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Hip, hip, hybrid hooray for high-flying Toyota

06:40 20 November 2014

Toyota Yaris gets a smart new look as part of a range of measures to give it more emotional appeal.

Toyota Yaris gets a smart new look as part of a range of measures to give it more emotional appeal.

Toyota

Toyota has given its Yaris the X factor in a bid to win over the heart as well as the head, 
says motoring editor Andy Russell.

Talk about Toyota and it’s difficult not to talk about hybrids because it has been a leading player in this green field of motoring since the end of the last century – and that means it has a lot of experience.

It all started with Prius, now in its third generation, and grew to include the Auris hatchback and Touring Sports estate, seven-seater Prius+ people-carrier and the Yaris.

The Yaris may be a compact supermini but it’s a big player for Toyota with the hybrid version accounting for more than a quarter of UK Yaris sales and 30% across Europe – now the world’s fastest-growing hybrid market with sales 43% up year on year.

Toyota has just updated the Yaris line-up, which also includes conventional petrol and diesel models, to give it more of an emotional choice with a new look and driving experience which aims to appeal to the heart as much as the head.

Toyota Yaris Hybrid Excel

■ Price: £17,695 (Yaris range from £10,995)

■ Powertrain: 1,497cc, 73bhp, four-cylinder petrol engine and 59bhp electric motor – 98bhp combined

■ Performance: 0-62mph 11.8 seconds; top speed 103mph

■ MPG: Urban 85.6; extra urban 85.6; combined 78.5

■ CO2 emissions: 82g/km

■ Benefit-in-kind tax rate: 17%

■ Insurance group: 11E (out of 50)

■ Warranty: Five years or 100,000 miles

■ Will it fit in the garage? Length 3,905mm; width (excluding door mirrors) 1,695mm; height 1,510mm

It’s easy to spot the new model with the new X factor face with that distinctive cross, first seen on the smaller second-generation Aygo city car earlier this year, created by strong styling elements running from the headlamps to the bottom of the bumper on the opposite side. At the back it gets a redesigned bumper and LED light clusters.

The Yaris is the only Toyota in the UK to get a 73bhp 1.5-litre petrol engine – all the others have a 1.8-litre unit – mated to a 59bhp electric motor to give a combined output of 98bhp.

This is a car that likes a light foot and heavy traffic so you can make the most of battery power alone driving the electric motor. It’s in its element in urban driving – capable of running in electric vehicle mode alone up to 30mph before the engine cuts in seamlessly to take over while also trickling charge back into the battery.

The Yaris Hybrid can travel a mile or so purely in electric vehicle mode but whenever you lift off the throttle or brake it converts the wasted energy into charge for the battery, so the reality is you keep switching between battery and engine as conditions dictate.

After driving several full hybrid cars I have found the best way is to use the engine to get up to speed and, at up to about 40mph, lift off the throttle and then gently rest your foot on it to maintain momentum on the battery. The results were impressive – on the open road I never saw less than 60mpg, and generally averaged 65mpg, while low-speed urban driving regularly saw fuel economy in the 80s or even 90s.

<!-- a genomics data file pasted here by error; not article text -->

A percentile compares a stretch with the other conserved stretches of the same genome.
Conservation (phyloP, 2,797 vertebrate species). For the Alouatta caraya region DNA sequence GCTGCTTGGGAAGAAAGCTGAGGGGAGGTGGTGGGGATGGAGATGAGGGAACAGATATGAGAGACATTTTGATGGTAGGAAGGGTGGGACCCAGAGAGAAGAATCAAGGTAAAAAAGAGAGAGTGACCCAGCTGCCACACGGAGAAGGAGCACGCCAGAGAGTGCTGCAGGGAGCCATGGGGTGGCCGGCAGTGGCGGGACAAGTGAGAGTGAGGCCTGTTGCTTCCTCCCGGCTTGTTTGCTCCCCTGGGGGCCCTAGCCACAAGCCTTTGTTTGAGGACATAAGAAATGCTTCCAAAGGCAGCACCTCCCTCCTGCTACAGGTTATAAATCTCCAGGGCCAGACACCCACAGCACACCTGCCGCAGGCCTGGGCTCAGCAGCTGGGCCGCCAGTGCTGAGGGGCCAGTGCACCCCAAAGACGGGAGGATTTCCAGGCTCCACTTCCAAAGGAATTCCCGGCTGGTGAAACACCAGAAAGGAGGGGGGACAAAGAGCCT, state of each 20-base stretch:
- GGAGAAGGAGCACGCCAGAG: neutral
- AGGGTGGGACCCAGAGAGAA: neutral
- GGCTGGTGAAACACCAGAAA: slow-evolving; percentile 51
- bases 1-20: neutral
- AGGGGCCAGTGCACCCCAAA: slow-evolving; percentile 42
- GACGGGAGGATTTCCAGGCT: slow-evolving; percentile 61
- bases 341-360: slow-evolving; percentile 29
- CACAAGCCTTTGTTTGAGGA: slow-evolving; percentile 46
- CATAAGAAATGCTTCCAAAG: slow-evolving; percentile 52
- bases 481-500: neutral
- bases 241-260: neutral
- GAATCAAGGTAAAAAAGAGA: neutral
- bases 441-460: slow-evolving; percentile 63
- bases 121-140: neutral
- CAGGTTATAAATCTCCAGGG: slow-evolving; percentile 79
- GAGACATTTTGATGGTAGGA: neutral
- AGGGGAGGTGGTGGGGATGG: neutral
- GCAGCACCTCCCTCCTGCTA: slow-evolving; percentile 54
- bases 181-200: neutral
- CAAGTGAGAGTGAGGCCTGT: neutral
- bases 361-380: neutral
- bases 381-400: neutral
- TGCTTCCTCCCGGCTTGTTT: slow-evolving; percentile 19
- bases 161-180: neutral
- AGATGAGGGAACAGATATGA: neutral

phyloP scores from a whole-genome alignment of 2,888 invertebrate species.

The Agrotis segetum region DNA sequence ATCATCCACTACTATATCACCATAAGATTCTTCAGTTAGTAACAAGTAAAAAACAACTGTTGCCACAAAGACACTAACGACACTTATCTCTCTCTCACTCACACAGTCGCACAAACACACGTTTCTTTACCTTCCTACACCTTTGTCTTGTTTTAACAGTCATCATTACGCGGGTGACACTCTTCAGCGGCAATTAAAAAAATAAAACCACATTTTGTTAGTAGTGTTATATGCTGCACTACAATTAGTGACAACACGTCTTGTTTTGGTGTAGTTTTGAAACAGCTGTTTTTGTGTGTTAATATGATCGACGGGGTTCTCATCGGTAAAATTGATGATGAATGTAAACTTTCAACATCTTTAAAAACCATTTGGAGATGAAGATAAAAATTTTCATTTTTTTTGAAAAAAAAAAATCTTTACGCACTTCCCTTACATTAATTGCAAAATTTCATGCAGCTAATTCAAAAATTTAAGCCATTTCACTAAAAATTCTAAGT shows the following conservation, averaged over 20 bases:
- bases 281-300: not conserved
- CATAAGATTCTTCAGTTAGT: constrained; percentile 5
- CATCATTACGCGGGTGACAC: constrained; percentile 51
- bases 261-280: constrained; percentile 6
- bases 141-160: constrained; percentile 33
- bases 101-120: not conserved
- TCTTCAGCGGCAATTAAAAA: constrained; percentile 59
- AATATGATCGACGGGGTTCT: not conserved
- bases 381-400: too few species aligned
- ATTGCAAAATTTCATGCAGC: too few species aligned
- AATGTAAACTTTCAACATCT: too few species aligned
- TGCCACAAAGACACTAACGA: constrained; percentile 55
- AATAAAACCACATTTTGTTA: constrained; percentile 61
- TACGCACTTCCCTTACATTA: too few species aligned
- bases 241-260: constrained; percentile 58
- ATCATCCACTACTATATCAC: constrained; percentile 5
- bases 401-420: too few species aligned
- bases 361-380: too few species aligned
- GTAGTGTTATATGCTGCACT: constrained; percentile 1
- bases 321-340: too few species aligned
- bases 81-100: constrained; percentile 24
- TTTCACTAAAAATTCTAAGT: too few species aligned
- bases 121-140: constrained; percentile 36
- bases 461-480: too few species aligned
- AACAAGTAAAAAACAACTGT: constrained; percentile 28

Despite being biased towards urban driving, this little hybrid makes decent progress on the open road, keeping up with the traffic flow and cruising at 70mph but overtaking needs serious planning. While the automatic continously-variable transmission (CVT) is great in traffic, when you kick it down the engine noise outweighs the extra performance but that kind of performance is not the priority when buying a hybrid.

As part of the Yaris update, Toyota has also tweaked the suspension with softer springs but a stiffer set-up overall to make it better to drive. It makes for a finely-balanced driving experience – bumps and lumps on poor urban roads are comfortably cushioned while body roll is kept in check when cornering at speed, making it more rewarding and reassuring.

For a supermini the Yaris is surprisingly spacious inside – always one of its big attractions – and big enough for four adults and five at a push with decent leg and headroom. With the drive batteries under the rear seats, there has been no intrusion into the supermini’s deep, shapely 286-litre boot. Rear seat backs split 60/40 and fold flat to increase cargo space to 710 litres but there is a big step up from the boot floor unless you opt for the removable sill height floor panel.

Interior noise levels have been reduced and cabin ambience enhanced with higher quality materials where you see and touch them. The fascia is simple to use and take in and I like the intuitive touchscreen for audio, media, phone and navigation where fitted.

Yaris Hybrid is offered in Icon and Excel trim levels, both of which feature attractive equipment levels.

It’s easy to tell a Toyota hybrid by the blue inner edging to the Toyota badge front and back. Look out for them and you’ll realise how popular they are.

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Andy Russell

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EDP motoring editor, journalist who loves wheels and engines but hates cleaning them.

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